When setting up your skateboard, place a bearing on the wheel, then add the spacer before placing the other bearing. Spacers are cheap, although they have no negative impact on your skate performance, but you should try to get them.

 

Skateboard Tip #8: Use standard bushings

Don’t what skateboards you choose to give you a headache because most skateboards come with bushings, which are fine for you as a beginner.

If high steering power is important to you, then softer bushings are recommended. If your aim is to keep the trucks tighter, then harder bushings are what you want.

If you find that your bushings feel too loose, then try tightening the nuts on your truck axle.

 

Skateboard Tip #9: Is Cruising Your Thing?

You might want to start cruising when you ride; it will help you learn to balance before going into tricks. If you are looking to learn tricks first, then it will only waste your time and scare you in the event of any mishap happening.

Learning the basics will teach you to balance, and if cruising grants you that, you should go for it. To learn how to properly cruise, get a board of 8.5” to 8.25” inches with soft medium wheels of about 96A and a sixty millimetres wheels; these specs will you skateboard without issue.

Anything above that wheel size will need higher trucks or riser pads. If you want to stick to just cruising then go for softer wheels, they will do the job fine.

 

Skateboard Tip #10: What Riser Pads to Choose

Riser pads help provide additional dampening when riding in the street – think of them as like a car suspension. Riser pads are cheap and are usually placed between the deck and the truck’s baseplate.

If you have large wheels, riser pads will help prevent wheel bite. Riser pads also help reduce the pressure cracks caused by the impact of the truck’s baseplate.

 

Skate tip #11: Get some Grip Tape

Even with just the standard grip tape, you will be just fine. It is like a sandpaper material atop your deck; it prevents you from slipping off your board. There are a lot of cool prints nowadays, so have fun shopping, but never go cheap knockoffs- they would last long.

 

Skateboard Tip #12: Picking the Right Brand

Every skateboard brand is just as good as they are bad, but as long as you pick a pro skateboard board, you will do just fine. Be sure that the deck is made of maple wood with at least 7-ply layers. It is worth noting that many brands get their decks from the same manufacturers and just rebrand them.

Skateboarders are often quick to judge boards when sometimes they are simply the ones that are at fault, and this is because they skipped the basics and lack adequate control over their board.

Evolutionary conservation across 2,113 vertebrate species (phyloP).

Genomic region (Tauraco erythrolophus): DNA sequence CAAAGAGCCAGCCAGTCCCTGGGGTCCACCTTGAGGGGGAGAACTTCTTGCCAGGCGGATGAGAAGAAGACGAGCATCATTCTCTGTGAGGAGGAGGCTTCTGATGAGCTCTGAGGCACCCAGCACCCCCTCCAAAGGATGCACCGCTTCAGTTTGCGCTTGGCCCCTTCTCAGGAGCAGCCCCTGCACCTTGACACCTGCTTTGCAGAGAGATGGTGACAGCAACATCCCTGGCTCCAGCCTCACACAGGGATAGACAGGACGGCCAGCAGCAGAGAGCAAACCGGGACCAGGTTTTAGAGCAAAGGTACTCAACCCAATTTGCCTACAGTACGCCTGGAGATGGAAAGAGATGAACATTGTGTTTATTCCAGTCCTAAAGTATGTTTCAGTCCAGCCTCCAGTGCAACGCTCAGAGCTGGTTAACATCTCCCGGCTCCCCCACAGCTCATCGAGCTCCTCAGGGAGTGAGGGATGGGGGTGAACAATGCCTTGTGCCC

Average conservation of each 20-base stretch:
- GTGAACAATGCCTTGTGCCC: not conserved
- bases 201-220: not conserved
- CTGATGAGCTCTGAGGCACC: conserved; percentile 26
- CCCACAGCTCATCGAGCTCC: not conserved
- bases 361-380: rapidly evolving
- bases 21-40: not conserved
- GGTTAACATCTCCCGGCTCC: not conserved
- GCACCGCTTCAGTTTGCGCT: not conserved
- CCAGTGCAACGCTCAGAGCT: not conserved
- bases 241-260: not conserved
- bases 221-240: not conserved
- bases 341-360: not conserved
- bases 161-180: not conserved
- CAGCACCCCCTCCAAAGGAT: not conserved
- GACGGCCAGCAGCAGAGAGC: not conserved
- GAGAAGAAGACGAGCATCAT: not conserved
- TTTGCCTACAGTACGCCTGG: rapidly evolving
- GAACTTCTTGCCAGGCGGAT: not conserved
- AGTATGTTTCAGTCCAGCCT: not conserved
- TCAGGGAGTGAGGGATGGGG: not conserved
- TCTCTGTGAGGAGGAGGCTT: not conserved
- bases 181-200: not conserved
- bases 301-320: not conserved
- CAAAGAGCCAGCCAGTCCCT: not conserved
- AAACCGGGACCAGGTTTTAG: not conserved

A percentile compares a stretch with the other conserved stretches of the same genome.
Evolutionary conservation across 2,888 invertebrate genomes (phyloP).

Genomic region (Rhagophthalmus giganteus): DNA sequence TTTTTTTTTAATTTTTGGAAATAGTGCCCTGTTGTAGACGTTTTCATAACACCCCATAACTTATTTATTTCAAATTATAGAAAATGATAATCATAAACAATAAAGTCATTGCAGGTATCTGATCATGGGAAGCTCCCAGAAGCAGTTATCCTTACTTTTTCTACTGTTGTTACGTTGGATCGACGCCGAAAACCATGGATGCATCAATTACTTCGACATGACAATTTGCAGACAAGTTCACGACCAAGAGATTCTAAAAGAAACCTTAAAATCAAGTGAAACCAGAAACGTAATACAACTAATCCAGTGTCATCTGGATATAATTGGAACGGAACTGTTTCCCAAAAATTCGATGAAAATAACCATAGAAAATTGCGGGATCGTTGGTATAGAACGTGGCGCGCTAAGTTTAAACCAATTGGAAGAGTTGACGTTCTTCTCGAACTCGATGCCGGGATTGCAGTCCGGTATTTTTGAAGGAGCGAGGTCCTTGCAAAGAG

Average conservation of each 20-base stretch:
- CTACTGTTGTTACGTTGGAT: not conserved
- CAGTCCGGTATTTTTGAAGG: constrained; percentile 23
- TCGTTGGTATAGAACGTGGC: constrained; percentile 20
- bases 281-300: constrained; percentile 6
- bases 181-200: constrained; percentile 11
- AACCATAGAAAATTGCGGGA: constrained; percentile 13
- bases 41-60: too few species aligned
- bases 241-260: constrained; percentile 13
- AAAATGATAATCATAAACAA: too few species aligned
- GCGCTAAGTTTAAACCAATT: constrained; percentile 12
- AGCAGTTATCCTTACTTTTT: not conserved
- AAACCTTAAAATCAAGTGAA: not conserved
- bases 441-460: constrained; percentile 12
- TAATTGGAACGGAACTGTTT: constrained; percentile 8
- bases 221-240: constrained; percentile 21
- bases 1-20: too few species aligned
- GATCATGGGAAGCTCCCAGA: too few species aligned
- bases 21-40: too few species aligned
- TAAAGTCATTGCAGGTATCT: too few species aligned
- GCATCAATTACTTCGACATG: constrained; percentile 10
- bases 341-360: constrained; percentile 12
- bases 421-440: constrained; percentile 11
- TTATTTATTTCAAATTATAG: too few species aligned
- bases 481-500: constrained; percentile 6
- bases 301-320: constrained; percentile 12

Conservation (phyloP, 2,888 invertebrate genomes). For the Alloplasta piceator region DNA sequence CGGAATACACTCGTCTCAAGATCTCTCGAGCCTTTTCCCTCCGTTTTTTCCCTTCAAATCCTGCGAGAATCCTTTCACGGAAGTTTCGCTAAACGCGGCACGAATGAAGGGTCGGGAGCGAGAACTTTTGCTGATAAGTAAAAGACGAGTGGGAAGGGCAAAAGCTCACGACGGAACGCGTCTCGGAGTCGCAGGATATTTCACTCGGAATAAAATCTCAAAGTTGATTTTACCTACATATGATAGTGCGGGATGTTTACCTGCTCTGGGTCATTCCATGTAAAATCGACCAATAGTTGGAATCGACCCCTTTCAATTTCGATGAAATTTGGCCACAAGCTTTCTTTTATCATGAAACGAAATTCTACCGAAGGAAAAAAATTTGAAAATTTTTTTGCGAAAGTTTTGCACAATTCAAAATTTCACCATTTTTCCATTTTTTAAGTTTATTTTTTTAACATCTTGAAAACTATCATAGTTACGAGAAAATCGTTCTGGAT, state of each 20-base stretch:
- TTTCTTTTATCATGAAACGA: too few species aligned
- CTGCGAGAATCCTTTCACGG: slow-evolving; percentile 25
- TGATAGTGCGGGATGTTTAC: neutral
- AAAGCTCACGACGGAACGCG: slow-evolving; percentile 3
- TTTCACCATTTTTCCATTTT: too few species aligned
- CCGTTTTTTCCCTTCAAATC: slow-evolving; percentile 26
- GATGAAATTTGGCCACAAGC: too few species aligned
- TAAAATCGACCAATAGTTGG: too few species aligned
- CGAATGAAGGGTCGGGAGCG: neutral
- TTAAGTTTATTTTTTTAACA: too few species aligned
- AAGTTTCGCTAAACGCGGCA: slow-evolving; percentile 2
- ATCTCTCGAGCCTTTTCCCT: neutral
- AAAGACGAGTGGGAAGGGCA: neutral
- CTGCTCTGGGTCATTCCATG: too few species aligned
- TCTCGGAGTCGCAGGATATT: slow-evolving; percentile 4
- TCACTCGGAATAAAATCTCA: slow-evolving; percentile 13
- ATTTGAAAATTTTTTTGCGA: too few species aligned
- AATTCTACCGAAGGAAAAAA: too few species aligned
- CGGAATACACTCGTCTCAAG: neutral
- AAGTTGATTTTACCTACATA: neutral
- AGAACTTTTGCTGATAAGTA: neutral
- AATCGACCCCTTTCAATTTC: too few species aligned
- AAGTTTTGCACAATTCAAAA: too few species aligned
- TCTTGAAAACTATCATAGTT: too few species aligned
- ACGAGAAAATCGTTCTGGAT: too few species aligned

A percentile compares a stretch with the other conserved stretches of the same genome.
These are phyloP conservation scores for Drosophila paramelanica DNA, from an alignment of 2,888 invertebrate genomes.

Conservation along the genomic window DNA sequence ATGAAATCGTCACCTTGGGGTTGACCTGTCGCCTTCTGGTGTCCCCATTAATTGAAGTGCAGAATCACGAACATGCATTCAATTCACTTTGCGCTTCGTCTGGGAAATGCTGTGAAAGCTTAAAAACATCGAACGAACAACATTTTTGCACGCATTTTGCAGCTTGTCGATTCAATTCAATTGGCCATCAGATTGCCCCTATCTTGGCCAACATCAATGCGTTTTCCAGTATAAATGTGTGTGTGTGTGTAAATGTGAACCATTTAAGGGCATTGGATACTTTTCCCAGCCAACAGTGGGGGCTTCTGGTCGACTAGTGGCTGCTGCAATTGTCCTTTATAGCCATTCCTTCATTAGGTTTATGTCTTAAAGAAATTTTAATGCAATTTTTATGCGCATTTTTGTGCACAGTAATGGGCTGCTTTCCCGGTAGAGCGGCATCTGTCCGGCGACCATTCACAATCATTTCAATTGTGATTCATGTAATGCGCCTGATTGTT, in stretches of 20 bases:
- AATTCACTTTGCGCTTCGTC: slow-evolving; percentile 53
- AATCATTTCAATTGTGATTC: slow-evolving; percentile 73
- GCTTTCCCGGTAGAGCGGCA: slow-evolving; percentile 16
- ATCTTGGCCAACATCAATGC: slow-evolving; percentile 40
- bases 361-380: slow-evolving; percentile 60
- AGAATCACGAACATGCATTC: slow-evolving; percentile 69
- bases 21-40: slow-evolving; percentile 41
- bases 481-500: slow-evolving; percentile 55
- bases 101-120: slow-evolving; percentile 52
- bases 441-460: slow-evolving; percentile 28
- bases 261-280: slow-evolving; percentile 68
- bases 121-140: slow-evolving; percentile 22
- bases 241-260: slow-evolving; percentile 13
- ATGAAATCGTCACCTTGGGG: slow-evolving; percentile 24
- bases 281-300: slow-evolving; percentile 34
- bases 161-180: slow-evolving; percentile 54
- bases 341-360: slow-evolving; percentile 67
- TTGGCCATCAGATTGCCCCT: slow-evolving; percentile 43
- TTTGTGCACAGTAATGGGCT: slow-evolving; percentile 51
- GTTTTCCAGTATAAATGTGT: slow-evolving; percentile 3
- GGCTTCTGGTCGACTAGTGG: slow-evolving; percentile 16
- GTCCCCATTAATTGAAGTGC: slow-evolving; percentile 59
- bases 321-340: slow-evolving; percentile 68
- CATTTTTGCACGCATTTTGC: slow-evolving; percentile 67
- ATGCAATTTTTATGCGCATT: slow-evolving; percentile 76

Skateboard Tip #13: Protective Gear is a Must

It goes without saying that you can still get injured while wearing protective gear, but what is 100% impact compared to 40%. Most skateboarders tend to develop the habit of skipping protective gear just as they skip the basics; this is dangerous.

Some say they hardly fall; please don’t take such chances, protect yourself.

 

Skateboard Tip #14; Blank Deck or Graphic Deck?

Blank decks are cheaper than decks with graphics on them. As a skateboarder, however, it is pretty much an obligation to buy graphics to support the industry in developing more genius technology.

Those funds also go towards funding contests and inviting pro skateboarders to invitationals.

So unless you are specifically into plain blank patterns or not able to afford graphics, then just go with the graphic deck option.

Skateboard Tip #15: Spend less on your First Skateboard

As this is your first skateboard, you don’t need all the expensive equipment and skateboard accessories like ceramic bearings, hollow trucks, top-notch wheels, and expensive decks.

A complete skateboard setup can easily get expensive, so wait until you become a better skateboarder – then you can begin changing parts as you go along.

 

Skateboard Tip #16: You do not Need a Penny board

It will benefit you a whole lot more if you avoid the plastic Penny boards, especially if you are looking to get one to practice with. These boards are not great for performing tricks; they are manufactured to be too small and just too narrow!

What you’ll end up with is a frustrating trail of woe throughout your use. So unless you plan on riding one for work reasons, it should be your last choice for skateboarding.

A Penny board is more suitable for beginner kids rather than beginner adults.

 

Skateboard Tip #17: Your shoe size doesn’t matter

Don’t let anyone fool you; shoe size does not matter. It is all down to personal preference, a skateboarder with large feet can use a small board if he feels comfortable with it and vice versa.